That’s where that kind of information was. In terms of quarantining my understanding is, I don’t think they were quarantining people who weren’t associated [with the school] in the quarantine housing.
BL: Right. Another thing I wanted to ask about, I noticed one of the results was that the frequency of testing doesn’t make a huge difference in mitigation compared to other strategies as long as you do have some frequency. But I was wondering how the test type plays in. Say, if you’re using PCR tests as opposed to antigen tests or another rapid test. How can that impact the success of the surveillance mechanism?
RG: Yeah, we looked a little bit in degrading the sensitivity from a PCR test to antigen. The conclusion was that it’s better to more frequently test, even with a worse-performing test than it is to just do monthly on the PCR.
We put it on the dashboard. This is the modeling dashboard… It has a couple of different purposes. So first, there was obviously when the campus was opening, a lot of particular anxiety on what may happen come September, October, and some of that [incentive behind the dashboard] was to be transparent. Like, here’s the decisions being made, and here is some of the modeling work… Everything that we know or have is available to everyone.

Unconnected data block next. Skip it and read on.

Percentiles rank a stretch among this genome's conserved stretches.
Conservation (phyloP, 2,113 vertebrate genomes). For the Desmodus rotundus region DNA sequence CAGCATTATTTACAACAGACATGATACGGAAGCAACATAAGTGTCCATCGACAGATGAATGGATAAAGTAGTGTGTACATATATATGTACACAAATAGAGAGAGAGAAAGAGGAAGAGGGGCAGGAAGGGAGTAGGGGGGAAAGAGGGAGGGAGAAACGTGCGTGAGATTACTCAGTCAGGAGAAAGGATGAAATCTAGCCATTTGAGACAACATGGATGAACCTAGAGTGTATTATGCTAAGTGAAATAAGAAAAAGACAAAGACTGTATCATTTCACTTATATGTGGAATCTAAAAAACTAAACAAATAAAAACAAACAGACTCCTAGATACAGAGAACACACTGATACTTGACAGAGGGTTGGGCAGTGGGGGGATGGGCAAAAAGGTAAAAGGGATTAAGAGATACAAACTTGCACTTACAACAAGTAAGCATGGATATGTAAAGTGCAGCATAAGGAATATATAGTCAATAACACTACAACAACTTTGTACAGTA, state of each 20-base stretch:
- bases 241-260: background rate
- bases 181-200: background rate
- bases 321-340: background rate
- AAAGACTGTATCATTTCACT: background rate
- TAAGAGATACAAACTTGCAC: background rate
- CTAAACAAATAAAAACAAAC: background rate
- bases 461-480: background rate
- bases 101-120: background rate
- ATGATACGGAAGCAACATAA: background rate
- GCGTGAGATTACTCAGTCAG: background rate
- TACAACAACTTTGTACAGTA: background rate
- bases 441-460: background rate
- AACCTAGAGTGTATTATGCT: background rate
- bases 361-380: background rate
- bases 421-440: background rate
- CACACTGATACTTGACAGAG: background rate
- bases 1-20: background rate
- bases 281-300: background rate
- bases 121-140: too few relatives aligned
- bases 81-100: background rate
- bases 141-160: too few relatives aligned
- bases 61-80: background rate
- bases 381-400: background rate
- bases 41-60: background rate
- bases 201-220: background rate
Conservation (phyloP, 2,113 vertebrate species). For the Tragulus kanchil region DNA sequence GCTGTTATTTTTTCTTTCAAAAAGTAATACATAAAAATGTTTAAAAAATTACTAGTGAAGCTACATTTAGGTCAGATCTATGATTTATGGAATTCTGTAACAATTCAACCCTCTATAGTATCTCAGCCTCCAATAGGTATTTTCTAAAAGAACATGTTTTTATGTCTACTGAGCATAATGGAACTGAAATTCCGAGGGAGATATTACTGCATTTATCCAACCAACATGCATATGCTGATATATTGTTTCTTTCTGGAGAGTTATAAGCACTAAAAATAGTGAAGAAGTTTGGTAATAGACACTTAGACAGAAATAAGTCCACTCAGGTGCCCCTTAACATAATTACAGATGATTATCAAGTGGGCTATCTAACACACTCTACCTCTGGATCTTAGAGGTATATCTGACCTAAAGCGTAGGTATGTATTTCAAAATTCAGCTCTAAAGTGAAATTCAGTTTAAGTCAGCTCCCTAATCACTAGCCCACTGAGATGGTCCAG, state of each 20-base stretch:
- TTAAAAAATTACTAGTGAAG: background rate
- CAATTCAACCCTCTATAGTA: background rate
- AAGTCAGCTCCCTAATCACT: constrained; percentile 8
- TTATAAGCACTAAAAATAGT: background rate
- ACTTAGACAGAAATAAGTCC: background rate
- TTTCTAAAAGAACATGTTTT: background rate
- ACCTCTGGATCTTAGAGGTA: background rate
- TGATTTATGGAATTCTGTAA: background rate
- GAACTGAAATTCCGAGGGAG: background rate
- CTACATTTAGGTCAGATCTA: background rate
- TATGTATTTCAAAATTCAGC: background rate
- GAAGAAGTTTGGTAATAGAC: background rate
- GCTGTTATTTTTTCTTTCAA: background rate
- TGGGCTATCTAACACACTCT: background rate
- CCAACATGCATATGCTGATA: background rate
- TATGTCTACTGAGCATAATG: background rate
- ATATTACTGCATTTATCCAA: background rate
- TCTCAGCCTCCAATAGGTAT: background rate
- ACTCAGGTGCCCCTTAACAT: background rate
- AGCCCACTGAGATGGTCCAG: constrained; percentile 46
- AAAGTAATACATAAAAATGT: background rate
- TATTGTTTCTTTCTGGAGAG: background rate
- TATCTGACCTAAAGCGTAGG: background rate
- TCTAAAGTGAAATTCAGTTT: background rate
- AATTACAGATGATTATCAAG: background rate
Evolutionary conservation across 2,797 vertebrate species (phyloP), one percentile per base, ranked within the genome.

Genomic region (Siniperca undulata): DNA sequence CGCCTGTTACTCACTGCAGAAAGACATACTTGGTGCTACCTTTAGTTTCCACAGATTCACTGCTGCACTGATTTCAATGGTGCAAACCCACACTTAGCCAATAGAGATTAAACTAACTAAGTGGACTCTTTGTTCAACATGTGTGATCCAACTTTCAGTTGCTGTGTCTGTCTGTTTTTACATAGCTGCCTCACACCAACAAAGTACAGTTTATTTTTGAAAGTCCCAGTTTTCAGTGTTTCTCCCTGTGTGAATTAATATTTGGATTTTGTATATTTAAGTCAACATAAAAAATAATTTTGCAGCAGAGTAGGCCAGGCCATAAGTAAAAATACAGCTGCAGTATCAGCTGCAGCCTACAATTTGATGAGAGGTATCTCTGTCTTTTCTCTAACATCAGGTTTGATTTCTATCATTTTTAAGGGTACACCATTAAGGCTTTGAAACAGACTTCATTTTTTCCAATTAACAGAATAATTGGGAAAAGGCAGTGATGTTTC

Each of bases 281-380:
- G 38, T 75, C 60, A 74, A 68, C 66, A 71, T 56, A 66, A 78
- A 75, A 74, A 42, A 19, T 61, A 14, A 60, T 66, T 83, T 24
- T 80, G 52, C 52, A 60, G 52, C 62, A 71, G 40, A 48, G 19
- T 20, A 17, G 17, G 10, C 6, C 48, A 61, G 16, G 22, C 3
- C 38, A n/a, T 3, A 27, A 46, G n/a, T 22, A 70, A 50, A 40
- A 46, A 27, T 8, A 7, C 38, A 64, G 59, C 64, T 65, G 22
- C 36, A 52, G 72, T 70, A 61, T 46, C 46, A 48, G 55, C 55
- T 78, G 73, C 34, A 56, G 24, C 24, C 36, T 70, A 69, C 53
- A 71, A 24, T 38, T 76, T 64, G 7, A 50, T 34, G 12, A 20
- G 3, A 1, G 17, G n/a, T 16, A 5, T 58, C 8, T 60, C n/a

And the second piece was to have a communication that safety on campus is the responsibility of everyone. That’s where the social distancing and adherence to masking comes in, why you’re allowed to change that [on the dashboard], is supposed to hopefully indicate that, you know, this really matters. Here’s where the students and faculty and staff roles are on keeping campus open. That was the two points, at least on my end, in putting together a dashboard and that kind of communication.
BL (looking at the modeling dashboard): It’s useful that you can look at the impacts of different strategies and say, okay, if we all wear masks versus if only some of us wear masks, how does that change campus safety?